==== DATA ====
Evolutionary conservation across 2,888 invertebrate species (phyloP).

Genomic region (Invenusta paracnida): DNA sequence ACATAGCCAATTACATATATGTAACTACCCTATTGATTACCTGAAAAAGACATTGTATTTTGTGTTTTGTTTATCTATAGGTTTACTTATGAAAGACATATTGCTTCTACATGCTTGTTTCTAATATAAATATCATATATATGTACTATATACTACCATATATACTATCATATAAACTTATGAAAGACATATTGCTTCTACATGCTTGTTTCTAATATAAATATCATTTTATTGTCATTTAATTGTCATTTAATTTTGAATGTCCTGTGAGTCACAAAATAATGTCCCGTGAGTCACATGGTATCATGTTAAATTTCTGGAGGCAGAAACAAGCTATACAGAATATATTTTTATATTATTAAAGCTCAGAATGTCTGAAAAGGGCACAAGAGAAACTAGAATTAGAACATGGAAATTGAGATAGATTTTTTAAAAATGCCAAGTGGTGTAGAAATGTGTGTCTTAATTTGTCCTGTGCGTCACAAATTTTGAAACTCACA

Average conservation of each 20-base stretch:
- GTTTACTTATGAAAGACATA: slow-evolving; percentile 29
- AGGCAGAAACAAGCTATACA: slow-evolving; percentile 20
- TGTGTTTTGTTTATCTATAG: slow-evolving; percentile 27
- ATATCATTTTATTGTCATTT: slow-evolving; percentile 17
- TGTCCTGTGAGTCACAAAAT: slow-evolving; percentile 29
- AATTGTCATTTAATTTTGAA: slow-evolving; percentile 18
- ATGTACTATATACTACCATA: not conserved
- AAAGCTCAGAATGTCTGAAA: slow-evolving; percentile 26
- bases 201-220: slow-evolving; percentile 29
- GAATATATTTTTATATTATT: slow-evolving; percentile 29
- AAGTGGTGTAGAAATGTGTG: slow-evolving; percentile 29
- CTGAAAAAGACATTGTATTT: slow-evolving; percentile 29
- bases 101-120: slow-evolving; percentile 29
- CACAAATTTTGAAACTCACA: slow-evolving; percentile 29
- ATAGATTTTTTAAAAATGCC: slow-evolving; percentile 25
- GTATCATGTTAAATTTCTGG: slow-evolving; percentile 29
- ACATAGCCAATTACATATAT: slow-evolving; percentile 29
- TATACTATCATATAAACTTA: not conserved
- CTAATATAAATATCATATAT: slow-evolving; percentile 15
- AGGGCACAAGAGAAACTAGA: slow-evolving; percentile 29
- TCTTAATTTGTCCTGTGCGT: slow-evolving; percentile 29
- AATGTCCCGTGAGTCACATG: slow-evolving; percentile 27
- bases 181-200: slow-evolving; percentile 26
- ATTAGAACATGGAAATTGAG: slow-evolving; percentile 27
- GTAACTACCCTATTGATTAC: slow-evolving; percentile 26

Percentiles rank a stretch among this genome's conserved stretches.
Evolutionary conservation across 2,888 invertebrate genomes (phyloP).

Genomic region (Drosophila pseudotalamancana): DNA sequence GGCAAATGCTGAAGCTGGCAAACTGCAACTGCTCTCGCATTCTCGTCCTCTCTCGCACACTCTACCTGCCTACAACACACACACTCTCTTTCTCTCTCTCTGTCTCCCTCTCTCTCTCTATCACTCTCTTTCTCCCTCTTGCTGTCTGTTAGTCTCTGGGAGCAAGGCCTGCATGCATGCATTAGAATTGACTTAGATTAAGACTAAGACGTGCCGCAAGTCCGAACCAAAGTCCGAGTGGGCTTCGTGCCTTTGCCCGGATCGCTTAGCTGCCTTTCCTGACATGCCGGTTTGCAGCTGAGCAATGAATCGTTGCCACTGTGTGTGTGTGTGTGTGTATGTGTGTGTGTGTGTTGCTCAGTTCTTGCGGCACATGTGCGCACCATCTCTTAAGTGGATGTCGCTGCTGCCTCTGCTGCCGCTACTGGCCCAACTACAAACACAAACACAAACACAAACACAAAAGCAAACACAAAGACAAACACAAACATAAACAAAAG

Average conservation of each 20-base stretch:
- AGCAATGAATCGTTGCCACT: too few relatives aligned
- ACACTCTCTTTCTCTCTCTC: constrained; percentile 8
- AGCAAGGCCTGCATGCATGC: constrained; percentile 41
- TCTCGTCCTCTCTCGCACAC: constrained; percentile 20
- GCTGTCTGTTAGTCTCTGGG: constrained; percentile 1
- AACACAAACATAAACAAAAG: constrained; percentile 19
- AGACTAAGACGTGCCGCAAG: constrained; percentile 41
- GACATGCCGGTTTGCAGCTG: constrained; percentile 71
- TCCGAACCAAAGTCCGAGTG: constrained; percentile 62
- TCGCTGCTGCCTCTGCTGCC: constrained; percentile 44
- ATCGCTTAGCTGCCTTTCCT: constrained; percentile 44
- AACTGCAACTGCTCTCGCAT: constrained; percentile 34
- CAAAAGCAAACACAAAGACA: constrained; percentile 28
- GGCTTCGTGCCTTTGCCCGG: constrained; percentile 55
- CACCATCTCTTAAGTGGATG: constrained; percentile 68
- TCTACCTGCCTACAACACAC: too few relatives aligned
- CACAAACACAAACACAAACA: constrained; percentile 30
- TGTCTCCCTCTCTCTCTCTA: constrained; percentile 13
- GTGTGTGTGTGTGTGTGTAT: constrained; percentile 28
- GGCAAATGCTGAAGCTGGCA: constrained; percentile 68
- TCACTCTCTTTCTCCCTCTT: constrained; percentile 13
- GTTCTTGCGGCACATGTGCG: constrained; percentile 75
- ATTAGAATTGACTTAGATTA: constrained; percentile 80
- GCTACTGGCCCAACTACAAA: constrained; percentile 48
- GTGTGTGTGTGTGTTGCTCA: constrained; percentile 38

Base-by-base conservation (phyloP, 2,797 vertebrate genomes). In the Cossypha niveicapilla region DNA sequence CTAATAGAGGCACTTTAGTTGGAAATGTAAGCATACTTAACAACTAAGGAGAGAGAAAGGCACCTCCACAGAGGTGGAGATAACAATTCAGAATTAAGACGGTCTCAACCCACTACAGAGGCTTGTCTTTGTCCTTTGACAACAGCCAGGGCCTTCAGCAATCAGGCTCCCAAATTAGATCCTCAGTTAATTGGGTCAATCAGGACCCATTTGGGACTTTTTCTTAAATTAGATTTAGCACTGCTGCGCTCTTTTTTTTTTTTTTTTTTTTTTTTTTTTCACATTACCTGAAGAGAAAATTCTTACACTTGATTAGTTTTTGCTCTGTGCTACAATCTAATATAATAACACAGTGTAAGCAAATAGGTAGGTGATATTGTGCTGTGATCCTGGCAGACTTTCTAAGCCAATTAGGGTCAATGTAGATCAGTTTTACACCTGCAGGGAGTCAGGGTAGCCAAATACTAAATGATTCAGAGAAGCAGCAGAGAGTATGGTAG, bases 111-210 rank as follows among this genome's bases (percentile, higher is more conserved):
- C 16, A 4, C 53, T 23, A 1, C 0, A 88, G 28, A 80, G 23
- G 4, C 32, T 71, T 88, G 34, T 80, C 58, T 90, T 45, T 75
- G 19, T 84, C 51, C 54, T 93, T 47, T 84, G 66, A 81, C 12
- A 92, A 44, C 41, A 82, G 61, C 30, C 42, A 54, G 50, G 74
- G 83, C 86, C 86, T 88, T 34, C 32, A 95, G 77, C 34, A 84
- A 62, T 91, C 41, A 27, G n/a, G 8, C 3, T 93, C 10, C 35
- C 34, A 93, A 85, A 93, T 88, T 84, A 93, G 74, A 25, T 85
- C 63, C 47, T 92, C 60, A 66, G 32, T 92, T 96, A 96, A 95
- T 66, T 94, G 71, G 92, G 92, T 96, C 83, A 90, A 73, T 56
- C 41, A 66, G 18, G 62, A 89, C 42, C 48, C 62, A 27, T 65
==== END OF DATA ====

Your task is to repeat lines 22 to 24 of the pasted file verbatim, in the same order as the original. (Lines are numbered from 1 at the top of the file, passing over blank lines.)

- CTAATATAAATATCATATAT: slow-evolving; percentile 15
- AGGGCACAAGAGAAACTAGA: slow-evolving; percentile 29
- TCTTAATTTGTCCTGTGCGT: slow-evolving; percentile 29